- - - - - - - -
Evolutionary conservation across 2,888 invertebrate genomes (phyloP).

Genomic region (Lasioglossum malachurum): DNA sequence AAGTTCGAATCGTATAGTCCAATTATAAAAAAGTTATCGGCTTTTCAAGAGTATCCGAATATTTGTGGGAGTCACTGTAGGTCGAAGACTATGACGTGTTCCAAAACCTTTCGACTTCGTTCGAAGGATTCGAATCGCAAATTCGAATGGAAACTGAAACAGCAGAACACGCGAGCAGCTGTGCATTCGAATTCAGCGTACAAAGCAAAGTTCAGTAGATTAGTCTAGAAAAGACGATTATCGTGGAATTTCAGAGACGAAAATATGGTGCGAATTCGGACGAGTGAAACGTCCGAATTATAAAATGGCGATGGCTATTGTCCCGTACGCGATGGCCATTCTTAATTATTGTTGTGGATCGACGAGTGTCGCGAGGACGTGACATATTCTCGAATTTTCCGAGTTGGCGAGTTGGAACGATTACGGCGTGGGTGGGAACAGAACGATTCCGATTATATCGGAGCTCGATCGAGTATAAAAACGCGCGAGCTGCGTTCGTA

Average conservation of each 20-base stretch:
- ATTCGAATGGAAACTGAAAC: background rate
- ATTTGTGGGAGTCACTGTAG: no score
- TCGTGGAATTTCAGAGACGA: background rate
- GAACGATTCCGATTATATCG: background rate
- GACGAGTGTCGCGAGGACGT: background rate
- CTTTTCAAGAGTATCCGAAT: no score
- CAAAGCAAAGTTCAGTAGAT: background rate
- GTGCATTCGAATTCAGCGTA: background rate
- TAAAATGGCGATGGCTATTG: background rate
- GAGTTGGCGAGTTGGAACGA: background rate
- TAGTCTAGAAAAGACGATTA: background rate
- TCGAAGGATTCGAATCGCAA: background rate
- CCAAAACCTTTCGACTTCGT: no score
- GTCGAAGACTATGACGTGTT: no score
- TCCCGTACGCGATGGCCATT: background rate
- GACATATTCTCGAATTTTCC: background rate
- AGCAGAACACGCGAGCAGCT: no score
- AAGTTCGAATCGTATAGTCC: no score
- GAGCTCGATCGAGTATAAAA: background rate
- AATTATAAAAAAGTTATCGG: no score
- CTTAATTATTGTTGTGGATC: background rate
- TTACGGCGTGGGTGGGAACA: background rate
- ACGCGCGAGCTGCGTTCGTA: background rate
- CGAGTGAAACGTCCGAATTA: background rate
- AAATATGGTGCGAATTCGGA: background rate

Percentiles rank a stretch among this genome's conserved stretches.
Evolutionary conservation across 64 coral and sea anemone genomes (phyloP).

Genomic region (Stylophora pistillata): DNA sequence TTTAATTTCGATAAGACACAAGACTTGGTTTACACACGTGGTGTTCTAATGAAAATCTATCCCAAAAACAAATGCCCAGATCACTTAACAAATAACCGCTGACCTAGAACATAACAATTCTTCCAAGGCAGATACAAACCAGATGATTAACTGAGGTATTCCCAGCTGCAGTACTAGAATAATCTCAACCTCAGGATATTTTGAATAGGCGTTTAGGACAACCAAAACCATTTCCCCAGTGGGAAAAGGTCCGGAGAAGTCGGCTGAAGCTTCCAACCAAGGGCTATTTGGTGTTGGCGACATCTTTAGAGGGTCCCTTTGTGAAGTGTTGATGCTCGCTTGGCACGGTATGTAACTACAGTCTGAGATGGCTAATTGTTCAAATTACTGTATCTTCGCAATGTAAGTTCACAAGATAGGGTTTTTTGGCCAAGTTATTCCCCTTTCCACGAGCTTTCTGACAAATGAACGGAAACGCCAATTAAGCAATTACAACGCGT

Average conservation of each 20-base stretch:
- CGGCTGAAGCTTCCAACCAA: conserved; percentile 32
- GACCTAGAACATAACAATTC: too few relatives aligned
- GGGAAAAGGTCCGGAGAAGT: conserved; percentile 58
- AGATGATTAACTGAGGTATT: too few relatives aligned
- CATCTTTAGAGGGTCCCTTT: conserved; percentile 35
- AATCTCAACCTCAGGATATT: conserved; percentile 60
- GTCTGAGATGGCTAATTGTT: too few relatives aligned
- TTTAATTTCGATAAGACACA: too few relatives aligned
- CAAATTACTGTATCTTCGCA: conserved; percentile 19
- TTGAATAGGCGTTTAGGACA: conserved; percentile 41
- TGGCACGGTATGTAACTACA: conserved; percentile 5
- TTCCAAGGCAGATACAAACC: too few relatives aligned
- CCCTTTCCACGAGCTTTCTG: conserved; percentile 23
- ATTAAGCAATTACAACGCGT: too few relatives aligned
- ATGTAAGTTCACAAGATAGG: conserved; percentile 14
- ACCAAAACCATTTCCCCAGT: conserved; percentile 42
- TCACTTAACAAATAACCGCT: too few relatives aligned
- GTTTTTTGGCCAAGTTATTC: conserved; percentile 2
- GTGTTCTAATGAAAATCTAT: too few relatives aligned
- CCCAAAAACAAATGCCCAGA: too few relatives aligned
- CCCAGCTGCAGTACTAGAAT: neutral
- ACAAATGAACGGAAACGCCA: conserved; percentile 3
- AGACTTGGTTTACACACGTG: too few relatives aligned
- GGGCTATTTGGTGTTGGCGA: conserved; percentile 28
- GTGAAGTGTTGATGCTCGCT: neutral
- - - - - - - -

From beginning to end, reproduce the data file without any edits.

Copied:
Evolutionary conservation across 2,888 invertebrate genomes (phyloP).

Genomic region (Lasioglossum malachurum): DNA sequence AAGTTCGAATCGTATAGTCCAATTATAAAAAAGTTATCGGCTTTTCAAGAGTATCCGAATATTTGTGGGAGTCACTGTAGGTCGAAGACTATGACGTGTTCCAAAACCTTTCGACTTCGTTCGAAGGATTCGAATCGCAAATTCGAATGGAAACTGAAACAGCAGAACACGCGAGCAGCTGTGCATTCGAATTCAGCGTACAAAGCAAAGTTCAGTAGATTAGTCTAGAAAAGACGATTATCGTGGAATTTCAGAGACGAAAATATGGTGCGAATTCGGACGAGTGAAACGTCCGAATTATAAAATGGCGATGGCTATTGTCCCGTACGCGATGGCCATTCTTAATTATTGTTGTGGATCGACGAGTGTCGCGAGGACGTGACATATTCTCGAATTTTCCGAGTTGGCGAGTTGGAACGATTACGGCGTGGGTGGGAACAGAACGATTCCGATTATATCGGAGCTCGATCGAGTATAAAAACGCGCGAGCTGCGTTCGTA

Average conservation of each 20-base stretch:
- ATTCGAATGGAAACTGAAAC: background rate
- ATTTGTGGGAGTCACTGTAG: no score
- TCGTGGAATTTCAGAGACGA: background rate
- GAACGATTCCGATTATATCG: background rate
- GACGAGTGTCGCGAGGACGT: background rate
- CTTTTCAAGAGTATCCGAAT: no score
- CAAAGCAAAGTTCAGTAGAT: background rate
- GTGCATTCGAATTCAGCGTA: background rate
- TAAAATGGCGATGGCTATTG: background rate
- GAGTTGGCGAGTTGGAACGA: background rate
- TAGTCTAGAAAAGACGATTA: background rate
- TCGAAGGATTCGAATCGCAA: background rate
- CCAAAACCTTTCGACTTCGT: no score
- GTCGAAGACTATGACGTGTT: no score
- TCCCGTACGCGATGGCCATT: background rate
- GACATATTCTCGAATTTTCC: background rate
- AGCAGAACACGCGAGCAGCT: no score
- AAGTTCGAATCGTATAGTCC: no score
- GAGCTCGATCGAGTATAAAA: background rate
- AATTATAAAAAAGTTATCGG: no score
- CTTAATTATTGTTGTGGATC: background rate
- TTACGGCGTGGGTGGGAACA: background rate
- ACGCGCGAGCTGCGTTCGTA: background rate
- CGAGTGAAACGTCCGAATTA: background rate
- AAATATGGTGCGAATTCGGA: background rate

Percentiles rank a stretch among this genome's conserved stretches.
Evolutionary conservation across 64 coral and sea anemone genomes (phyloP).

Genomic region (Stylophora pistillata): DNA sequence TTTAATTTCGATAAGACACAAGACTTGGTTTACACACGTGGTGTTCTAATGAAAATCTATCCCAAAAACAAATGCCCAGATCACTTAACAAATAACCGCTGACCTAGAACATAACAATTCTTCCAAGGCAGATACAAACCAGATGATTAACTGAGGTATTCCCAGCTGCAGTACTAGAATAATCTCAACCTCAGGATATTTTGAATAGGCGTTTAGGACAACCAAAACCATTTCCCCAGTGGGAAAAGGTCCGGAGAAGTCGGCTGAAGCTTCCAACCAAGGGCTATTTGGTGTTGGCGACATCTTTAGAGGGTCCCTTTGTGAAGTGTTGATGCTCGCTTGGCACGGTATGTAACTACAGTCTGAGATGGCTAATTGTTCAAATTACTGTATCTTCGCAATGTAAGTTCACAAGATAGGGTTTTTTGGCCAAGTTATTCCCCTTTCCACGAGCTTTCTGACAAATGAACGGAAACGCCAATTAAGCAATTACAACGCGT

Average conservation of each 20-base stretch:
- CGGCTGAAGCTTCCAACCAA: conserved; percentile 32
- GACCTAGAACATAACAATTC: too few relatives aligned
- GGGAAAAGGTCCGGAGAAGT: conserved; percentile 58
- AGATGATTAACTGAGGTATT: too few relatives aligned
- CATCTTTAGAGGGTCCCTTT: conserved; percentile 35
- AATCTCAACCTCAGGATATT: conserved; percentile 60
- GTCTGAGATGGCTAATTGTT: too few relatives aligned
- TTTAATTTCGATAAGACACA: too few relatives aligned
- CAAATTACTGTATCTTCGCA: conserved; percentile 19
- TTGAATAGGCGTTTAGGACA: conserved; percentile 41
- TGGCACGGTATGTAACTACA: conserved; percentile 5
- TTCCAAGGCAGATACAAACC: too few relatives aligned
- CCCTTTCCACGAGCTTTCTG: conserved; percentile 23
- ATTAAGCAATTACAACGCGT: too few relatives aligned
- ATGTAAGTTCACAAGATAGG: conserved; percentile 14
- ACCAAAACCATTTCCCCAGT: conserved; percentile 42
- TCACTTAACAAATAACCGCT: too few relatives aligned
- GTTTTTTGGCCAAGTTATTC: conserved; percentile 2
- GTGTTCTAATGAAAATCTAT: too few relatives aligned
- CCCAAAAACAAATGCCCAGA: too few relatives aligned
- CCCAGCTGCAGTACTAGAAT: neutral
- ACAAATGAACGGAAACGCCA: conserved; percentile 3
- AGACTTGGTTTACACACGTG: too few relatives aligned
- GGGCTATTTGGTGTTGGCGA: conserved; percentile 28
- GTGAAGTGTTGATGCTCGCT: neutral